“Be real. Be authentic. Don't let ‘corporate confines’ hold you down to certain things. Just have fun. People are always looking for an enjoyable time. That’s my biggest piece of advice,” he said. “The next one is, get three screens. It helps.I have three screens going. One where I actually answer to people on Twitter, one where I watch the stream, one where I watch for direct messages and then I have Twitter and Twitter alerts up if we trend, and the questions. It’s pretty wild.”

And turn off notifications on your phone or you’ll drain the whole battery in an hour.

Parry keeps an eye on newcomers to the conversation and follows up with them, making a point to comment and respond to them. He will even try to entice them back to the conversation if they’ve been out of it for a few weeks.

“Making people feel welcome is No. 1, because if you get a new person who's just getting into hiking and then all these veterans jump on—little intimidating,” he said.

Kam Altar(@CampfireChic), a blogger and social media strategist, recently returned as a co-host of the event and is a repeat participant. Organization and preparation between @TetonSports and the co-host prior to the Friday morning chat also helps the conversation run smoothly, she said, as does @TetonSports’ powerhouse effort to engage with participants so everyone feels included. That approach appears to have been contagious for regular participants.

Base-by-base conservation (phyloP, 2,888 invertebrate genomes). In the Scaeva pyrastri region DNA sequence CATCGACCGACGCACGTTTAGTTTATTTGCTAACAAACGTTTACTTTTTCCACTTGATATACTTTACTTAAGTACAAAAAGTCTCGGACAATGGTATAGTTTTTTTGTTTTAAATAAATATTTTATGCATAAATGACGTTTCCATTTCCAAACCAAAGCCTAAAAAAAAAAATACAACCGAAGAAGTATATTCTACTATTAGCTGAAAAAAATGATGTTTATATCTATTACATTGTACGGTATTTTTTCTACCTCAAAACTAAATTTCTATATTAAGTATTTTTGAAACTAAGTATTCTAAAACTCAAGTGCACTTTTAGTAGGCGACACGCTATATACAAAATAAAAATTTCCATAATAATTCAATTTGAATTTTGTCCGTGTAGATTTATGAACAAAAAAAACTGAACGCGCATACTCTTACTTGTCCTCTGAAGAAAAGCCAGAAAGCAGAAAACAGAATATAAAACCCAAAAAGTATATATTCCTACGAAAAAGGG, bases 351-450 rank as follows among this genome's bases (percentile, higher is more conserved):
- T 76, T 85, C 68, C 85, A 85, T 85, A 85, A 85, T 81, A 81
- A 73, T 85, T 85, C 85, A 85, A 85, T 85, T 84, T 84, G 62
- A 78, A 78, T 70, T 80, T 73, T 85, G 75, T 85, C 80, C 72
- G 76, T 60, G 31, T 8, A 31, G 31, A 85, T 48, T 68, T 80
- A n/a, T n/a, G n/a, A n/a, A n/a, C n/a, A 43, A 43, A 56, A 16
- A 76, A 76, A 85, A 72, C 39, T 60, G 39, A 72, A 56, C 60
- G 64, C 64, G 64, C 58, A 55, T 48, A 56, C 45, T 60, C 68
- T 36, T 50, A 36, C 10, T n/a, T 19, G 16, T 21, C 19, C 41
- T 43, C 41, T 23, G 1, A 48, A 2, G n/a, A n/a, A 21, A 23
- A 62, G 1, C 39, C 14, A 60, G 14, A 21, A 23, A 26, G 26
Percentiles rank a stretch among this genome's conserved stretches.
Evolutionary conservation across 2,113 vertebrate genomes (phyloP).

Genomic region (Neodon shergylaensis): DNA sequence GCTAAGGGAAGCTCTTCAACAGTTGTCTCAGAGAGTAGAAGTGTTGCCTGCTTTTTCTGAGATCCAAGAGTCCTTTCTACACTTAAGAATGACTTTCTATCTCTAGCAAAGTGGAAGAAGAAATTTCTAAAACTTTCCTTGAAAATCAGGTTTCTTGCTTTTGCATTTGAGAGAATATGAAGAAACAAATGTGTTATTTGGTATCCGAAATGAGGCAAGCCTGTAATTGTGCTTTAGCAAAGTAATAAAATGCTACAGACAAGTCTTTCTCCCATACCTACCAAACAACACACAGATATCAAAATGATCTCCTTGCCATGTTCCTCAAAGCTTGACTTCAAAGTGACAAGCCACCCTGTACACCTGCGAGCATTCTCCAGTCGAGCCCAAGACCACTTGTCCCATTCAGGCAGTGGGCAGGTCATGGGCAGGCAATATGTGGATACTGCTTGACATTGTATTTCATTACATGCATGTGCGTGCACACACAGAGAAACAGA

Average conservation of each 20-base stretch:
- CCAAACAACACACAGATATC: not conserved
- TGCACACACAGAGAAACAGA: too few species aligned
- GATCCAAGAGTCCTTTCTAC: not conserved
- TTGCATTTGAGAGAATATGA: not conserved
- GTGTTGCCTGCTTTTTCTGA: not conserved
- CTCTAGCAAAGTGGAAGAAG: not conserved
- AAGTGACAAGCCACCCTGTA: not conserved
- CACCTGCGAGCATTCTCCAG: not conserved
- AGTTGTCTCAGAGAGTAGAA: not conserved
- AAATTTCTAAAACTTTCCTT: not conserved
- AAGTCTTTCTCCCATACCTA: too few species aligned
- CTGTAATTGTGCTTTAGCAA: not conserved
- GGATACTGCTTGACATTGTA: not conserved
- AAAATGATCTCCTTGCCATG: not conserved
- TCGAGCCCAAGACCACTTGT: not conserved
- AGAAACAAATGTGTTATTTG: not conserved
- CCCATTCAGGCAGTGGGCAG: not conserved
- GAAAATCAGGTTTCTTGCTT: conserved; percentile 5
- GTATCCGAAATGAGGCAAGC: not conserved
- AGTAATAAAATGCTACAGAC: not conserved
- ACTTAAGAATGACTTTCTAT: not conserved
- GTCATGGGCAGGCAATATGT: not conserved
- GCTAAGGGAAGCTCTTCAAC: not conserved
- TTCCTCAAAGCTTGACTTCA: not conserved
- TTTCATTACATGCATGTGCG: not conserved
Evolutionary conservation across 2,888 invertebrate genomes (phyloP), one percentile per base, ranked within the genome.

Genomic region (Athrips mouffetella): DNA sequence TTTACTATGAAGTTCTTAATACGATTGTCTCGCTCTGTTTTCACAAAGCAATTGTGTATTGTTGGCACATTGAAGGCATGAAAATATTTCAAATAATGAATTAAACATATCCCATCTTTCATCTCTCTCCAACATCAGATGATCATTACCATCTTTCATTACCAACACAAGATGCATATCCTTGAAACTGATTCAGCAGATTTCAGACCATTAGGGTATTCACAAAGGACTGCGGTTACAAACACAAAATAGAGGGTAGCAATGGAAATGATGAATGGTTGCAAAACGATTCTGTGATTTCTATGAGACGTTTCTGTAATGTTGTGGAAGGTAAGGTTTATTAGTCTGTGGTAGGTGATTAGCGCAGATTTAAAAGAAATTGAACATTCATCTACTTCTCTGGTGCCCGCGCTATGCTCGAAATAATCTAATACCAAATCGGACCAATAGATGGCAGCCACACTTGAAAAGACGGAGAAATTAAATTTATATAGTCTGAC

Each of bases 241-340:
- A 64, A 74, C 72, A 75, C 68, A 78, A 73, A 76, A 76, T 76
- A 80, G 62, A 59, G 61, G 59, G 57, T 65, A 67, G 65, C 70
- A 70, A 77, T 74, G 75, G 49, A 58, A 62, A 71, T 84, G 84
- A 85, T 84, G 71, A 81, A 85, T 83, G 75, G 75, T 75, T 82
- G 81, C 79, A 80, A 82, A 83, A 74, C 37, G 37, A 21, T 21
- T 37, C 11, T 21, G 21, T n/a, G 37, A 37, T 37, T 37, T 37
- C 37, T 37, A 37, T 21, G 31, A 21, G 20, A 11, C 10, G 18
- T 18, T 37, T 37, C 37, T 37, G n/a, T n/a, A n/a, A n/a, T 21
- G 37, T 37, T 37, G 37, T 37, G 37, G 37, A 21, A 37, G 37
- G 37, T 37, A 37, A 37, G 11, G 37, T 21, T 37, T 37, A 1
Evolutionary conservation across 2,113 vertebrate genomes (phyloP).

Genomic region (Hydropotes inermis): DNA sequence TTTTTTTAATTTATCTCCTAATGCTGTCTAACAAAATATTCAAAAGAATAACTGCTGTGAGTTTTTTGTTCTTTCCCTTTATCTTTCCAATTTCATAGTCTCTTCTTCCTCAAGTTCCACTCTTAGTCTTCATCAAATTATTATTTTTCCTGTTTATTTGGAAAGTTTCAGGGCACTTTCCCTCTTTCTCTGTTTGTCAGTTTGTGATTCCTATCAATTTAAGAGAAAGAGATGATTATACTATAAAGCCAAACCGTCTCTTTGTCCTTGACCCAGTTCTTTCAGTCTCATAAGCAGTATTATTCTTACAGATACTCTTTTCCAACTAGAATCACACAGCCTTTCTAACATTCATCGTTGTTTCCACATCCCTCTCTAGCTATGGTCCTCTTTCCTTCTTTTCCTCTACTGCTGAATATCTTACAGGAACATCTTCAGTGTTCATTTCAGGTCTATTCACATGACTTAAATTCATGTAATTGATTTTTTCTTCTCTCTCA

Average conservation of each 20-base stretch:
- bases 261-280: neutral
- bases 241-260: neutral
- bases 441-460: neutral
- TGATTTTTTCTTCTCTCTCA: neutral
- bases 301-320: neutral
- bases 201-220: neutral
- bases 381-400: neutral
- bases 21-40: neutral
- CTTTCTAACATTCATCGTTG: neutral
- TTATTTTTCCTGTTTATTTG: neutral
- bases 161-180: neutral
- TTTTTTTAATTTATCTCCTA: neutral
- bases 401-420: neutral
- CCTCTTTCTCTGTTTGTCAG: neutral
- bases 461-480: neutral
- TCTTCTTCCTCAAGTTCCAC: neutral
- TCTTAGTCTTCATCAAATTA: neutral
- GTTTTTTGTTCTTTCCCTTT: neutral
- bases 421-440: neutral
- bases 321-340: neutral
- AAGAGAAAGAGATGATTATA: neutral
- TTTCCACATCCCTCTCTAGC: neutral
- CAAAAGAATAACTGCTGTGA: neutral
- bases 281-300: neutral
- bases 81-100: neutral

“What I love about #HikerChat is that there are so many experienced people who are willing to share their knowledge of different topics. We can't all be experts in every outdoor-related activity, so it's awesome to have a community that comes together where at least one person will have first-hand knowledge of topics being discussed or questions that come up during the chat. I also like how quickly things move and that many participants are okay with side-conversations if you have a question,” she said via email. “The pace can be overwhelming to new participants, but I like to think of it as a game of double-dutch: Keep your eye on the conversation and jump in when you feel the time is right.”

The Get Better At column spotlights standout work, unique skillsets and opportunities to improve how we do business, build community and contribute to positive change in the world. Email suggestions for people and topics to cover to